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Interpretation bias modification in individuals with PTSD symptoms
Brunn, Nicole Diane
A majority of the population experiences at least one traumatic event in their lifetime and a portion of these individuals will then develop posttraumatic stress disorder (PTSD). Symptoms of PTSD include re-experiencing the traumatic event, trauma related alterations in arousal, and negative alterations in cognitions and mood. The cognitive model of PTSD suggests that these individuals believe there is a current and serious threat to their safety. Individuals with PTSD have been shown to interpret ambiguous information as negative (i.e., show a negative interpretation bias). This interpretation bias may be partially responsible for the development of PTSD and decreasing this bias using an interpretation bias modification (IBM) task may result in the reduction of PTSD symptoms. The goal in the present study was to use an IBM task called the Word-Sentence Association Paradigm (WSAP) to change participants’ interpretation of ambiguous stimuli from negative to neutral. Participants were 50 undergraduates with elevated PTSD symptoms as indicated by a score of 30 or higher on the PTSD Checklist. Participants were presented with an ambiguous sentence on a computer screen followed by either a neutral word or a negative word and then the participant indicated if the word and sentence were related. In one condition (active training), they received positive feedback (received 3 points) if they stated that the neutral word was related to the sentence and negative feedback (lost 1 point) if they decided that the negative interpretation was related to the sentence. In the second condition (passive training), they did not receive feedback after their response. Finally, in the third condition (random training), they received feedback that the negative word was related to the sentence on 50% of the trials. We hypothesized that IBM would be successful at decreasing participants’ negative interpretation bias in the active training condition compared to the random condition. We found that the active condition successfully changed participants’ interpretation. In addition, we also found evidence that the passive training condition was a more successful training condition than the active training condition. This study shows preliminary evidence for the efficacy of IBM in changing interpretation bias in PTSD.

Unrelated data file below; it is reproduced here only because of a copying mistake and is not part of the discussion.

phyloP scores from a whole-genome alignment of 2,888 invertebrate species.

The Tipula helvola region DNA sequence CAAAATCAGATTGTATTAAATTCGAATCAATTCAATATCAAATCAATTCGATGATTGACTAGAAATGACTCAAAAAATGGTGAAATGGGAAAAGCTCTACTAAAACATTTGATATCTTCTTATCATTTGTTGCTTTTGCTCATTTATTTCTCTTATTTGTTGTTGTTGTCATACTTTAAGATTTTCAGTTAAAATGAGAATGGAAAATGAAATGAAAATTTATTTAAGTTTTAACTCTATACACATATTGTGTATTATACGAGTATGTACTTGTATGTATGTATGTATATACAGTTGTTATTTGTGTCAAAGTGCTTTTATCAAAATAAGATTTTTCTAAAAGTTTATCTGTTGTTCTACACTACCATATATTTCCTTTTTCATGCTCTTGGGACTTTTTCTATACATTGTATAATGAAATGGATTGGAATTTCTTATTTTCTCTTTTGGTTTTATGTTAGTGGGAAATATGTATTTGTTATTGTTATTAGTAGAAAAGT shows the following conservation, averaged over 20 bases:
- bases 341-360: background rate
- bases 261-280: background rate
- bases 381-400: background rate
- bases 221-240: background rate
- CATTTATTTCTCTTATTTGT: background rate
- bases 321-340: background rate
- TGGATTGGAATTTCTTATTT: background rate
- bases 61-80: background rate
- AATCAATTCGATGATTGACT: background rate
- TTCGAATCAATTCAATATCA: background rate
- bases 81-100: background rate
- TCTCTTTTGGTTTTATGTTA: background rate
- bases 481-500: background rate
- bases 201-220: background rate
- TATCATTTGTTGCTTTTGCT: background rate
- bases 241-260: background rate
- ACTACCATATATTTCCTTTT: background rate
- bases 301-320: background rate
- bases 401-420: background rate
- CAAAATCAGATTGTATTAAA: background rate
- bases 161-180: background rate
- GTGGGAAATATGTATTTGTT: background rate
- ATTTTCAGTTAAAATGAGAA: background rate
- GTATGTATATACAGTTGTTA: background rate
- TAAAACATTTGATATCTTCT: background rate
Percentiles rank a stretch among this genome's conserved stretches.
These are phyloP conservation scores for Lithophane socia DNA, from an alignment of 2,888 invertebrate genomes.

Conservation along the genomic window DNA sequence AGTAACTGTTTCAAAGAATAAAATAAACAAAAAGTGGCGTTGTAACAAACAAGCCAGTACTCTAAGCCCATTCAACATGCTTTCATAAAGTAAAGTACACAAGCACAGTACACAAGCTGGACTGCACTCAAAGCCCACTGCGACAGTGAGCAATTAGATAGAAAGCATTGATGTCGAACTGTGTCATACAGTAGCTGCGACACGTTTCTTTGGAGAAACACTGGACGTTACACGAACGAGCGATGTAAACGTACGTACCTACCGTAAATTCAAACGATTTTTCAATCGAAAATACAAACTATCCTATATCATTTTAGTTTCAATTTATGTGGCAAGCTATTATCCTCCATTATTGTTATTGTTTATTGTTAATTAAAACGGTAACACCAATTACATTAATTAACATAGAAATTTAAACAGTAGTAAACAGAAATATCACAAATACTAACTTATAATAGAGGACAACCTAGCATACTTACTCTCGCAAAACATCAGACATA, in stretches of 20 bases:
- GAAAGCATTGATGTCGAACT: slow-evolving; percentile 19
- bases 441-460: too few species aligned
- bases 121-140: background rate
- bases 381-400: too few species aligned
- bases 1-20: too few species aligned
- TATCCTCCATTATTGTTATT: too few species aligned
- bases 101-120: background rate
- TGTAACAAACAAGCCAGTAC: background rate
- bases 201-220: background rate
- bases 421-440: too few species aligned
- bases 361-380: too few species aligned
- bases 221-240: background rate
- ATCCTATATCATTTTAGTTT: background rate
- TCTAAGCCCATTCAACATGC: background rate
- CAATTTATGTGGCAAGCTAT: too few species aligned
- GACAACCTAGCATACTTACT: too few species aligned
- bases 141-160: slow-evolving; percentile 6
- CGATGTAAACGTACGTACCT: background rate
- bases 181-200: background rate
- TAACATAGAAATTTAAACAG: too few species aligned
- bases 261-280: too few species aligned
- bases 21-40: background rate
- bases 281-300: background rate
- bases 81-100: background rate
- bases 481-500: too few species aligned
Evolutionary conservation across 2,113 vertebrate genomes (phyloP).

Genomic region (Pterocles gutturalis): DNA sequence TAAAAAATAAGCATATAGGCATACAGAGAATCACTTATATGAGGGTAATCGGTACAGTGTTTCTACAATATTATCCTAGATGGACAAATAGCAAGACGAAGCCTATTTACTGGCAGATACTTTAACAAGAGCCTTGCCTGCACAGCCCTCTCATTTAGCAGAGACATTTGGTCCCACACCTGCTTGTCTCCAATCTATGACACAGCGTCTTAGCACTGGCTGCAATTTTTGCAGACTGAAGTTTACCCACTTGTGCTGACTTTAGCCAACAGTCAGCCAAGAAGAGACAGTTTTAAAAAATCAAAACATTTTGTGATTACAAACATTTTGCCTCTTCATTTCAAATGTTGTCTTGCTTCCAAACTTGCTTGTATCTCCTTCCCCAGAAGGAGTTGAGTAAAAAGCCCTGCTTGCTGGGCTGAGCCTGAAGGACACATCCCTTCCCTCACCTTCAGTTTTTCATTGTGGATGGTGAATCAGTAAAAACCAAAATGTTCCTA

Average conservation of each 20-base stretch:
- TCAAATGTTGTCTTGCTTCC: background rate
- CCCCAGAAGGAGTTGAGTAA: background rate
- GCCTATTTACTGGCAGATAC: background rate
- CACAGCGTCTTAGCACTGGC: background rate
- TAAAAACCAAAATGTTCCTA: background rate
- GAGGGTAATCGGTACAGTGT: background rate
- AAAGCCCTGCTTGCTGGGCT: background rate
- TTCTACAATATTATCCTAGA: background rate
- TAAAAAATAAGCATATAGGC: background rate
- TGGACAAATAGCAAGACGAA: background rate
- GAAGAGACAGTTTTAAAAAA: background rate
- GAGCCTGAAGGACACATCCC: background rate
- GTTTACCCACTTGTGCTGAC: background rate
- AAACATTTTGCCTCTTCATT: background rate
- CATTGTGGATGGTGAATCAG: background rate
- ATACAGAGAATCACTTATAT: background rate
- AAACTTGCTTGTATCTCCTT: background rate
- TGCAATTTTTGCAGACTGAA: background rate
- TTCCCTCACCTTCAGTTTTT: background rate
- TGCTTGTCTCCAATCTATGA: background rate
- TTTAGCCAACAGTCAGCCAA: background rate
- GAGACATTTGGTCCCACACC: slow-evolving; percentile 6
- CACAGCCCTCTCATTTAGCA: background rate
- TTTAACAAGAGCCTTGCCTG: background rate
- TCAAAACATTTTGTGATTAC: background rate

Master of Arts (M.A.) San Diego State University, 2017
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